13 January 2022
The number of pregnancies among girls and young women in Zimbabwe rose a lot during the pandemic. Zimbabwe has long struggled with youth pregnancies and child marriages because of weak enforcement of laws, poverty, and cultural and religious norms. COVID-19 has worsened the situation.
The country of 15 million people had a strict lockdown to stop the spread of the virus. Many girls were left alone and unable to get contraceptives or visit health clinics.
Virginia Mavhunga is a 13-year-old mother. She spends her days collecting water and selling fruits and vegetables. She also cooks, cleans, and washes clothes. She says she is too busy to give her 3-month-old son much support.
"That's my life now, every day," she said.
Virginia also helps prepare her family members for school and helps them with homework. It is these tasks that are hardest for Virginia, because at age 13 she would also rather be in school.
Virginia is part of a large increase in pregnancies among girls and young women reported in Zimbabwe and other southern African countries during the pandemic.
Before COVID-19, one of every three girls married before age 18, many with unplanned pregnancies. Many became victims of sexual abuse. Some looked to marriage and pregnancy as an escape from poverty, officials said. Before the pandemic, many such girls were considered a "lost cause," said Taungana Ndoro, a Zimbabwe education official.
Faced with the rising numbers, the government in August 2020 changed a law that banned pregnant students from attending school. Activists and officials said the move was good for the developing country. But so far, the new policy has largely failed. Most girls have not returned. Officials and families say poverty, cultural beliefs, and bullying are keeping the girls out of school.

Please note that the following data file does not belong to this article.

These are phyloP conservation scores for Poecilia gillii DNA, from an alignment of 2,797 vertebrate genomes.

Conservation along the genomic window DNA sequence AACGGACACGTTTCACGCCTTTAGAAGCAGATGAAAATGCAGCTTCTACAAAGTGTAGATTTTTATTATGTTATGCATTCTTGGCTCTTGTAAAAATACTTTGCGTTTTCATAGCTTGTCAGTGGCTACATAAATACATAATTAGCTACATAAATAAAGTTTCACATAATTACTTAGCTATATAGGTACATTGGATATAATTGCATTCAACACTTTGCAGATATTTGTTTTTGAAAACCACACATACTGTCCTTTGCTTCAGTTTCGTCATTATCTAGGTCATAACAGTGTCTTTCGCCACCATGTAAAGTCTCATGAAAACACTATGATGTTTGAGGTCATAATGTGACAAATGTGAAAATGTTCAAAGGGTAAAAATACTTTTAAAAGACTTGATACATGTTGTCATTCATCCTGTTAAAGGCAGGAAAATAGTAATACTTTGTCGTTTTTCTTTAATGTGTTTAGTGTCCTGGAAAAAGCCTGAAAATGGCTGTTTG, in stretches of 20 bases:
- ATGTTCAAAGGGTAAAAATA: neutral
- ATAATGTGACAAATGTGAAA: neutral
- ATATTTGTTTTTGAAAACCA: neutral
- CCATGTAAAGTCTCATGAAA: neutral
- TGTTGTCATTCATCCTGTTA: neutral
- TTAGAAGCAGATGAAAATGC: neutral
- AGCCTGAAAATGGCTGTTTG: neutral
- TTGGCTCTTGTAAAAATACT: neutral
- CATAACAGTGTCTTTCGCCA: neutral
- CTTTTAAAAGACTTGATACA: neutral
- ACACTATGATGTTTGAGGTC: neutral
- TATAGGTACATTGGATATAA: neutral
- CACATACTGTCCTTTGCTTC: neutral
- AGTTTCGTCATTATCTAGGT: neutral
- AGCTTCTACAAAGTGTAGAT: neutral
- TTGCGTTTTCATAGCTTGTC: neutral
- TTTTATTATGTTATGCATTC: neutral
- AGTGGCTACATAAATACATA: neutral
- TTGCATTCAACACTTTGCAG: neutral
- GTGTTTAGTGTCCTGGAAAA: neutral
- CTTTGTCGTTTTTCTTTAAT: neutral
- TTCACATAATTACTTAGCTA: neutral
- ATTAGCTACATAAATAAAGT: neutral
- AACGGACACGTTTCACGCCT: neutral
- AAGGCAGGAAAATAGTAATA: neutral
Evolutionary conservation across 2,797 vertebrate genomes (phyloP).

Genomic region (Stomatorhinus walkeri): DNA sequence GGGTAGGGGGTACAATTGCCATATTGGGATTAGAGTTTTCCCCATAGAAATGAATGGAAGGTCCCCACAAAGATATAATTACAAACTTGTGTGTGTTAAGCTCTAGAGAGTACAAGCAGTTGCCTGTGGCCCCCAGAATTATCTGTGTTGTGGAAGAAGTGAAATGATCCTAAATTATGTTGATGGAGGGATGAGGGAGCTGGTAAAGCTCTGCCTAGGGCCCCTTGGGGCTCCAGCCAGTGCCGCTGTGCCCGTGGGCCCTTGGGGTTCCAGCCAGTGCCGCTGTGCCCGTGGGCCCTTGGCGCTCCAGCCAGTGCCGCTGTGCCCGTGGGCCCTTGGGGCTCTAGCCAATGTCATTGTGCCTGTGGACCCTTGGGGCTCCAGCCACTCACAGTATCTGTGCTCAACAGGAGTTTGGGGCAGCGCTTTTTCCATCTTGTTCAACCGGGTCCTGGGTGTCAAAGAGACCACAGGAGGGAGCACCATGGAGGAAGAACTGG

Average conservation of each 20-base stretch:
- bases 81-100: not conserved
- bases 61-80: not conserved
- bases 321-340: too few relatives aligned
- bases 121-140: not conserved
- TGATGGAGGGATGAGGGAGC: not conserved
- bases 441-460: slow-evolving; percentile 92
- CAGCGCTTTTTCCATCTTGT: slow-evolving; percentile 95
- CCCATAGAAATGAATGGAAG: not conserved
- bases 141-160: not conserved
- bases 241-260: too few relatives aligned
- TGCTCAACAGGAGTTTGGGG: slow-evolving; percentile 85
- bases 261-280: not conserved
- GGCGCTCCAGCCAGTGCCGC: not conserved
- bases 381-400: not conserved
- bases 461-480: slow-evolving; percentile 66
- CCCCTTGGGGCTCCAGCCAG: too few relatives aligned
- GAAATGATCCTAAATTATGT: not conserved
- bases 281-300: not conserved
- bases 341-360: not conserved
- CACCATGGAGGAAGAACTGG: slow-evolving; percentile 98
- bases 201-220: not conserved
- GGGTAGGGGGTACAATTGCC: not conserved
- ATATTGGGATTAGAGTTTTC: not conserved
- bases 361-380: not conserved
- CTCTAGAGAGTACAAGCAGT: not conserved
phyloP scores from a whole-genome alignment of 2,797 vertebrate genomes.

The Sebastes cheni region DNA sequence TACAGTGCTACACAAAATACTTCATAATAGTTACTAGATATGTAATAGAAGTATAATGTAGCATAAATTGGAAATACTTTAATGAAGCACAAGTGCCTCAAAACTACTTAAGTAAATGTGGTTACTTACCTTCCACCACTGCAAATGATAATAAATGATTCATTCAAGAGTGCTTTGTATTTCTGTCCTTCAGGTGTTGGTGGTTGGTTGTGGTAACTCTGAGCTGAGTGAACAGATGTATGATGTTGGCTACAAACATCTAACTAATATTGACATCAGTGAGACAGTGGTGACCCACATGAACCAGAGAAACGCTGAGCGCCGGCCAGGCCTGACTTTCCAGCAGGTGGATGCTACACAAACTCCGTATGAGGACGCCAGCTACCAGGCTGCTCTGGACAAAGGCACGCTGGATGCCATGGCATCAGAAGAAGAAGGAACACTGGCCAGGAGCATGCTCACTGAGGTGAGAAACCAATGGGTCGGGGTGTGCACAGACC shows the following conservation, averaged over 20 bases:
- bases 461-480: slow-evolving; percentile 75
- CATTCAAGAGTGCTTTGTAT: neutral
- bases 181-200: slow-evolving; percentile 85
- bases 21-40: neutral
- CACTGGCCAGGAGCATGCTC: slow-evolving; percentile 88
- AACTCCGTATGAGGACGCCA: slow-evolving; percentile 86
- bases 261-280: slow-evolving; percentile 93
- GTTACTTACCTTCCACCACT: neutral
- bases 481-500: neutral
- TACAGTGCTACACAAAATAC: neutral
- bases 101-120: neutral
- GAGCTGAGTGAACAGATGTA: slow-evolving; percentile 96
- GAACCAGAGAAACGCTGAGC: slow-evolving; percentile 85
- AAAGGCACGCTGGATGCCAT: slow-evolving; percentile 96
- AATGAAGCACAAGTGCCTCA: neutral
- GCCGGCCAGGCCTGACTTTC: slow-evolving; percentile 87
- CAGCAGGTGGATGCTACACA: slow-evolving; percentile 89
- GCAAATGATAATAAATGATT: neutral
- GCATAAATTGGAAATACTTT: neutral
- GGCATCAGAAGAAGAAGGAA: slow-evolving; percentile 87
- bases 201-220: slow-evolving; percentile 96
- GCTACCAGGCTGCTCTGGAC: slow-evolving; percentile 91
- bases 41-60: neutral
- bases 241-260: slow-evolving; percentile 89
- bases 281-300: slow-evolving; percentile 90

Virginia tried to return to school. But she was bullied in her community. Many people were not used to seeing a pregnant girl in a school uniform.
She had hoped to marry the older man who was the father of her child. He refused. She and her family did not follow through with rape accusations. It is illegal to have sex with children under the age of 16 in Zimbabwe.
People convicted of having sex with anyone younger than 16 can pay a fine or spend up to 10 years in jail. Most incidents, however, never go that far. Families and officials have long tried to ignore the cases or force the girls to marry, said a police spokesman.
In 2018 and 2019, about 3,000 girls left school because of pregnancies. In 2020, 4,770 students left. And in 2021, 5,000 students got pregnant in the first two months of the year.
Africa has one of the highest pregnancy rates among youths worldwide, reports the United Nations. Zimbabwe and a few other countries now have policies to protect pregnant girls' education.
Zimbabwe's law change gave community workers a chance to persuade pregnant girls to return to school. Through a group that supports girls' rights, Tsitsi Chitongo held community meetings and met families in rural areas.
Few were interested. By November, her group had persuaded only one girl to return to school in Murehwa, a poor town of mostly small farms.
"They prefer to have the child married, even if she is under the age of 18," Chitongo said.
After Virginia gave birth, her father ignored pressure to make her leave home. Her mother wanted to protect her, and that included keeping her out of school and away from bullying.
Virginia says she will return to school someday. She wants to get into a university, get a degree, and build her parents a bigger home.
"They may laugh at me now, but I am dedicating all my spare time and weekends to reading and catching up," she said.
I'm Dan Novak.
The Associated Press reported this story. Dan Novak adapted it for VOA Learning English.
Words in This Story
strict — adj. demanding that people obey rules or behave in a certain way
contraceptive — n. a drug or device such as birth control pills or a condom that is used to prevent a woman from becoming pregnant
lost cause — n. a person or thing that is certain to fail
bully — n. someone who frightens, hurts, or threatens smaller or weaker people
dedicate — v. to use time, money, energy, attention, etc. for something
spare – adj. kept as something extra that can be used if it is needed